New US Ambassador to Vietnam Marc Knapper Presents Credentials in Hanoi

 

 

 

Career Diplomat Daniel J. Kritenbrink to be Asst Secretary of State for East Asian and Pacific Affairs (EAP)

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On March 26, 2021, President Biden announced his intent to nominate senior career diplomat Daniel J. Kritenbrink to serve as Assistant Secretary of State for East Asian and Pacific Affairs (EAP). The WH released the following brief bio:

Daniel J. Kritenbrink, a career member of the Senior Foreign Service, Class of Minister-Counselor, has been U.S. Ambassador to Vietnam since 2017.  He was previously the Senior Director for Asian Affairs at the National Security Council, and Deputy Chief of Mission at the U.S. Embassy in Beijing.  In earlier tours in Beijing, he served as Political Minister Counselor, and as a Political Officer.  Kritenbrink was Director of the Office of Chinese and Mongolian Affairs at the Department of State.  He also served as a Political-Military officer at the U.S. Embassy in Tokyo.  Kritenbrink earned a Masters Degree at the University of Virginia, and a Bachelors Degree at the University of Nebraska-Kearney.  He speaks fluent Chinese and Japanese.

According to history.state.gov, the Division of Far Eastern Affairs, established in 1908, was the first geographical division to be established in the Department of State. The Department of State established the position of Assistant Secretary of State for Far Eastern Affairs in 1949, after the Commission on Organization of the Executive Branch of Government (Hoover Commission) recommended that certain offices be upgraded to bureau level and after Congress increased the number of Assistant Secretaries of State from six to ten (May 26, 1949; P.L. 81-73; 63 Stat. 111). On Nov 1, 1966, the Department by administrative action changed the incumbent’s designation to Assistant Secretary for East Asian and Pacific Affairs.
The last three appointments to this position were political appointees.  We have to go back all the way to 2005 to find a career appointee for EAP; that’s Christopher Robert Hill who served from 2005–2009.
Previous appointees to this position include Philip Charles Habib (1974–1976); Richard Charles Albert Holbrooke (1977–1981); William Averell Harriman (1961–1963); and Winston Lord (1993–1997). The complete list is here.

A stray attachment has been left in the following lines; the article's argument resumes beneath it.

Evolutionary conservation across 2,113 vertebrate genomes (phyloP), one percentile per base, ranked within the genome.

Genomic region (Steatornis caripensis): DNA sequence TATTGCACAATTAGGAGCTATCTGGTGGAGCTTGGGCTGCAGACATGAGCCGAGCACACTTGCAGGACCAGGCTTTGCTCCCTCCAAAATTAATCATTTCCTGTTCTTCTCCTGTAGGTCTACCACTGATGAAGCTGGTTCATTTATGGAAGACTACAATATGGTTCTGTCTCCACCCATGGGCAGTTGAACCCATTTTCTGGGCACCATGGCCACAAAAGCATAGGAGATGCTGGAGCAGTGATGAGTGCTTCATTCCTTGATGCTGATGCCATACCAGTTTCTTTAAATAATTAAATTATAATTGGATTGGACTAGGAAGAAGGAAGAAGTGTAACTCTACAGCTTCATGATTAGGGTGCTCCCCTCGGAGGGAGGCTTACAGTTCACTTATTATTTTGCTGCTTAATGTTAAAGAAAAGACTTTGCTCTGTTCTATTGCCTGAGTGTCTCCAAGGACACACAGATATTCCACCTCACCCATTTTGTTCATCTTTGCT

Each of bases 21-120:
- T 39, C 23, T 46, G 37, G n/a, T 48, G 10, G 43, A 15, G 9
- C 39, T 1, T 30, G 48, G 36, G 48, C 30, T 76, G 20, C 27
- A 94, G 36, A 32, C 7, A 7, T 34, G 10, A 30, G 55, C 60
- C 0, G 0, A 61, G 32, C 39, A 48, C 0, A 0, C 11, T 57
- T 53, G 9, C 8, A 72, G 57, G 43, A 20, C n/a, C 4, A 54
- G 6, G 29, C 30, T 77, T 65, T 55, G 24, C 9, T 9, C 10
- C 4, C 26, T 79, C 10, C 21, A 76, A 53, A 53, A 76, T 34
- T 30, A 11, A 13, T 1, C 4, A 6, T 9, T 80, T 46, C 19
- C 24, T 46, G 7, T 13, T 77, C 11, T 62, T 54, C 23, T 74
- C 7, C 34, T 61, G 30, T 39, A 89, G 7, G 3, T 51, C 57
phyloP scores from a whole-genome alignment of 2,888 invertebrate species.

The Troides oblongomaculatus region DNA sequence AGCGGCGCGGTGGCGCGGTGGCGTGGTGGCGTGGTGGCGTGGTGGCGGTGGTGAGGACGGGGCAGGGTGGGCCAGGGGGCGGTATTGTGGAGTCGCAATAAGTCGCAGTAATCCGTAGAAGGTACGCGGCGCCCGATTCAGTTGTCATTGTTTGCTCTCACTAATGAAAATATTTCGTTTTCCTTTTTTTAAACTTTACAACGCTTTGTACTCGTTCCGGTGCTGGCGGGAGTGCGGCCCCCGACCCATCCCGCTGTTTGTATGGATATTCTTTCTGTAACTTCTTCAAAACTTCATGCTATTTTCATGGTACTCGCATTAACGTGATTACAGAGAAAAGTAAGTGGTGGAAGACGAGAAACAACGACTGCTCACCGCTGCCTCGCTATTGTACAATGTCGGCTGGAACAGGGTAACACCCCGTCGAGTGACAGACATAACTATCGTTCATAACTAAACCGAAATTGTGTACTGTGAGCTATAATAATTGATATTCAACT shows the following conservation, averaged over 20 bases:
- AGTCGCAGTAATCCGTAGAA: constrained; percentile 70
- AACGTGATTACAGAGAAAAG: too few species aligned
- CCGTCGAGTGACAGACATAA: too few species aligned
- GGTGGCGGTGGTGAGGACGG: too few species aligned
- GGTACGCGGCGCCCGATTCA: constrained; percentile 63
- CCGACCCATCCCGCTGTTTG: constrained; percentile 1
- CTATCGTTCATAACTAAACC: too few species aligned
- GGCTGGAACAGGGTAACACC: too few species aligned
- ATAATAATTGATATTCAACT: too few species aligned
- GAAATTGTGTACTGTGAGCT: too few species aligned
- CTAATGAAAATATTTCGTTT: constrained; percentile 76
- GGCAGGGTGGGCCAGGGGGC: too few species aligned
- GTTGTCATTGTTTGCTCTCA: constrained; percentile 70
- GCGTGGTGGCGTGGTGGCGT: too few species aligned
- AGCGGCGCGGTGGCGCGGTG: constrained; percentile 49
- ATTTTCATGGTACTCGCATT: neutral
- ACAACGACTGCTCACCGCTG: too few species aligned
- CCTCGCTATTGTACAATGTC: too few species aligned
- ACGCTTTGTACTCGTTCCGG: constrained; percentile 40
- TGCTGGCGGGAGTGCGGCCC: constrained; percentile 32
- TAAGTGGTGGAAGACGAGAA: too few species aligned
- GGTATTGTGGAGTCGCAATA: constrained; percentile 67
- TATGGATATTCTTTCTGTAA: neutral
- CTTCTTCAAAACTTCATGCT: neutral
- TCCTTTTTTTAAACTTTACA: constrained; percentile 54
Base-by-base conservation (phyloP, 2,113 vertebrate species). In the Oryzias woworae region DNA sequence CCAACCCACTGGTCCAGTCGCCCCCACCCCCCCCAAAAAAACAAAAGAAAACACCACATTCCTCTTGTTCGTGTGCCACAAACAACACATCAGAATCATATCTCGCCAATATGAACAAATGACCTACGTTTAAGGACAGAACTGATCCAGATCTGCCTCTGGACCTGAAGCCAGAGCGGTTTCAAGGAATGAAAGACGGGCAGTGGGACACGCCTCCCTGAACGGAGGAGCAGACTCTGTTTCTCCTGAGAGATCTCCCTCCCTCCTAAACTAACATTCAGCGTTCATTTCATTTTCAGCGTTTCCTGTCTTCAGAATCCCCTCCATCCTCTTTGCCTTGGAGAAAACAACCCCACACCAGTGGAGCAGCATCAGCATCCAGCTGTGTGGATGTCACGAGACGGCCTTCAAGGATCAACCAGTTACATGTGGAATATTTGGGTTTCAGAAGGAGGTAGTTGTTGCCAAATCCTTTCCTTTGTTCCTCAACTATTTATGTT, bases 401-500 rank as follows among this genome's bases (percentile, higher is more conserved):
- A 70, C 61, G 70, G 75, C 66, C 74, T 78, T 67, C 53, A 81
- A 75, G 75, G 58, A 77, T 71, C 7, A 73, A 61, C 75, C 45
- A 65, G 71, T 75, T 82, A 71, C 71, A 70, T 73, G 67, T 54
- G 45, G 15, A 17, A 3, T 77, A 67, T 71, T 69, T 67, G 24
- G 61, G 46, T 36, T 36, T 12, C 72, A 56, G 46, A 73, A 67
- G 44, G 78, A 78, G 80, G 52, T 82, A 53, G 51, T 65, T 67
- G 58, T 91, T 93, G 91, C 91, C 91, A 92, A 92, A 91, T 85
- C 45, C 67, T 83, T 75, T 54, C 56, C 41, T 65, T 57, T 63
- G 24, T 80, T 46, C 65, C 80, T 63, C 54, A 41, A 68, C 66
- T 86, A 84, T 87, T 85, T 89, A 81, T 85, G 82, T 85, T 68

Related posts:

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Obama in Vietnam: Arms Embargo, Human Rights, Peace Corps, and Anthony Bourdain

Posted: 4:53 pm ET
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Meanwhile, Secretary Kerry made an unannounced visit in downtown Hanoi .

 

Kerry Visits Vietnam as US Embassy Hanoi Celebrates 20th Anniversary

Posted: 2:11 pm EDT
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Photo from US Embassy Hanoi/FB

Photo from US Embassy Hanoi/FB

Diplomatic relations with Vietnam were established on February 17, 1950, when the Consulate General at Saigon was raised to Legation status with Edmund A. Gullion as Chargé d’Affaires ad interim.

In 1952, the United States Legation in Saigon was raised to Embassy status on June 24, 1952, when Ambassador Donald R. Heath received confirmation of his appointment from the United States Senate. The United States maintained its Embassy in Saigon and conducted diplomatic relations solely with the Government of South Vietnam, which in 1955 reorganized itself as the Republic of Vietnam.

The United States closed the Embassy in Saigon and evacuated all Embassy personnel on April 29, 1975, just prior to the surrender of South Vietnam to North Vietnamese forces.

According to history.state.gov, the United States opened a Liaison Office in Hanoi, the capital of a reunified Vietnam on January 28, 1995. Diplomatic relations were re-established July 11, 1995, and Embassy Hanoi was established with L. Desaix Anderson as Chargé d’Affaires ad interim. Ambassador Pete Peterson presented his credentials and assumed his post at the Embassy on May 14, 1997.

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US Embassy Vietnam: Former POTUS Bill Clinton Visits to Celebrate 20 Years of Normalized U.S.-Vietnam Relations

Posted: 2:04 am  EDT
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Look who was in Vietnam to celebrate the 239th birthday of U.S. independence and the 20th anniversary of the normalization of U.S.-Vietnam relations!

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Photo from US Embassy Hanoi/FB

Screen Shot 2015-07-07

Photo via US Embassy Hanoi/FB

Via US Mission Vietnam:

President Bill Clinton traveled to Hanoi to commemorate the 20th anniversary of the historic normalization of diplomatic relations between the United States and Vietnam. The 1995 announcement was one of many actions taken by President Clinton to help the two nations embrace the spirit of reconciliation and move into the future together, including the lifting of the trade embargo and the negotiation of a bilateral trade agreement.